A markets-based profile of economic conditions suggests that business cycle risk remains low. The Macro-Markets Risk Index (MMRI) closed April 4 at 12.3%, well above the danger zone of 0% and within the 10%-15% range that has prevailed so far in 2013. When MMRI falls under 0%, recession risk is elevated; readings above 0% equate to economic growth.
MMRI represents a subset of the indicators in the Economic Trend and Momentum indices, a pair of benchmarks that track the economy's broad trend for signs of major turning points in the business cycle. Tracking the market-price components separately offers a real-time evaluation of macro conditions, according to the "wisdom of the crowd." By contrast, conventional economic data series are published with a time lag. MMRI is intended as a supplement for developing a perspective on the current month's economic trend until the formal updates are published.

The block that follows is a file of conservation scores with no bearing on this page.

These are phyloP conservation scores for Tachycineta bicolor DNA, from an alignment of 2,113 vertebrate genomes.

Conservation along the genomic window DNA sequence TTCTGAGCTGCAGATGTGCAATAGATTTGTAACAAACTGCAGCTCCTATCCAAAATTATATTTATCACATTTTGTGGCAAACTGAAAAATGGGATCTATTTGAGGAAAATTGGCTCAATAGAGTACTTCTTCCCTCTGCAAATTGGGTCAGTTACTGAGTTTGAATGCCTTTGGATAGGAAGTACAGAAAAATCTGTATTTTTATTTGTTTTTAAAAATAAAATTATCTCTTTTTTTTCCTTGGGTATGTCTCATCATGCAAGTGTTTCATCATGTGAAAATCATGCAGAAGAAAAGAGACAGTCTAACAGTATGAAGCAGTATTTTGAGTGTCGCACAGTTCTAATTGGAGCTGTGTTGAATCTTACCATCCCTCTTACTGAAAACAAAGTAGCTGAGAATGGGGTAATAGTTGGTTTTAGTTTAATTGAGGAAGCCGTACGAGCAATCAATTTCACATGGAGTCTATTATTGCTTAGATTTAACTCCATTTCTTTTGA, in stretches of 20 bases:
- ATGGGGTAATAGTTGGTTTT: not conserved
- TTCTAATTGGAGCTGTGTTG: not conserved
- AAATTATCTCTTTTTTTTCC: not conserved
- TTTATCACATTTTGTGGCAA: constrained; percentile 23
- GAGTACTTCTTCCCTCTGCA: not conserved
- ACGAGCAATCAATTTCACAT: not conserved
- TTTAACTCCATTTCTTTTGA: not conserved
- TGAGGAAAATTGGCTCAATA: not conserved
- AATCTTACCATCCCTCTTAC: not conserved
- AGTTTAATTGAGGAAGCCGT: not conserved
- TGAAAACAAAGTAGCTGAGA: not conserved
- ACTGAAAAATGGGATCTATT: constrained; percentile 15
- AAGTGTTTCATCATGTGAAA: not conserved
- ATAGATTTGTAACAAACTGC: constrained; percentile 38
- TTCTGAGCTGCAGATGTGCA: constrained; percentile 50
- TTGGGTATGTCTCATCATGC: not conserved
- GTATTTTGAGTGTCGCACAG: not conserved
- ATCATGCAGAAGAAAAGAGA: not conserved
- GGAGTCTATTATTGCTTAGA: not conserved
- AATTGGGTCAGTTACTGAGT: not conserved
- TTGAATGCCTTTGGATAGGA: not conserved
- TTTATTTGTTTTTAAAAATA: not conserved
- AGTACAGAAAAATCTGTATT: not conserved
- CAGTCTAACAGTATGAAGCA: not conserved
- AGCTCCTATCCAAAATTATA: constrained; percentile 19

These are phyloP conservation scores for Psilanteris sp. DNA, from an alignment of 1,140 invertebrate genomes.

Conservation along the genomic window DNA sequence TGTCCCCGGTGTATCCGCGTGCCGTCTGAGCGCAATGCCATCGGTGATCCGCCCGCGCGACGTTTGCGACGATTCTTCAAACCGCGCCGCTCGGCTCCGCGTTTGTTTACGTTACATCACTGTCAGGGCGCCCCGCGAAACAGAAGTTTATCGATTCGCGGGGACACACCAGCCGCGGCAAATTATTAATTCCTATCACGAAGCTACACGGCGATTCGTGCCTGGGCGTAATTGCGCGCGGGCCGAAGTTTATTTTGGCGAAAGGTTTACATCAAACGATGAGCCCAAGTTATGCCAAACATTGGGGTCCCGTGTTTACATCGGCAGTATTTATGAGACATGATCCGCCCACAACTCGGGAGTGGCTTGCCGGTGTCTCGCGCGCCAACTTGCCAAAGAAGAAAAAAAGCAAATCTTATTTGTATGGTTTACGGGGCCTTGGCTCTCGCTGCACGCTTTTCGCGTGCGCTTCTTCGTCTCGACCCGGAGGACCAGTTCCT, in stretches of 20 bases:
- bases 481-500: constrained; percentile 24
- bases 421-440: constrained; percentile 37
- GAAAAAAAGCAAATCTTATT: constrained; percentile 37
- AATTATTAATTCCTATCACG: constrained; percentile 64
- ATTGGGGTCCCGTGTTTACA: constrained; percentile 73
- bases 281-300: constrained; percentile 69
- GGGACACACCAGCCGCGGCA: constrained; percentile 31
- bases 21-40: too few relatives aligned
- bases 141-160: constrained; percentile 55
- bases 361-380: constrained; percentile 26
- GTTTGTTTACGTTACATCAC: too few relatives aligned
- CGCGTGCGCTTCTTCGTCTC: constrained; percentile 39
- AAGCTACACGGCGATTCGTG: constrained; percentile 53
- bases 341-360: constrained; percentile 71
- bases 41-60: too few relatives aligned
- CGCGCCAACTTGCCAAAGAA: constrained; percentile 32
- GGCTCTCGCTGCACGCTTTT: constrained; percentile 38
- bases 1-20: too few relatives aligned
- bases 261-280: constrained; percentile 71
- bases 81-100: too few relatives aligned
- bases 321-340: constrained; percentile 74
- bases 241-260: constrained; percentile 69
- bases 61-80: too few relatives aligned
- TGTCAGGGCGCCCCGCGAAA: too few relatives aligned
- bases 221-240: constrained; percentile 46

MMRI is a daily average of four indicators, calculated as follows:
- U.S. stocks (S&P 500), 250-day percent change
- Credit spread (BofA Merrill Lynch U.S. High Yield Master II Option-Adjusted Spread), inverted 250-day percent change
- Treasury yield curve (10-year Treasury yield less three-month T-bill yield), daily, no transformation
- Oil prices (iPath S&P GSCI Crude Oil Total Return Index ETN (NYSEARCA:OIL)), inverted 250-day percent change
For additional information on MMRI, see this article that introduced the index. Meanwhile, here's how MMRI compares on a daily basis since August 2007:
Here's how MMRI stacks up so far this year, through April 4: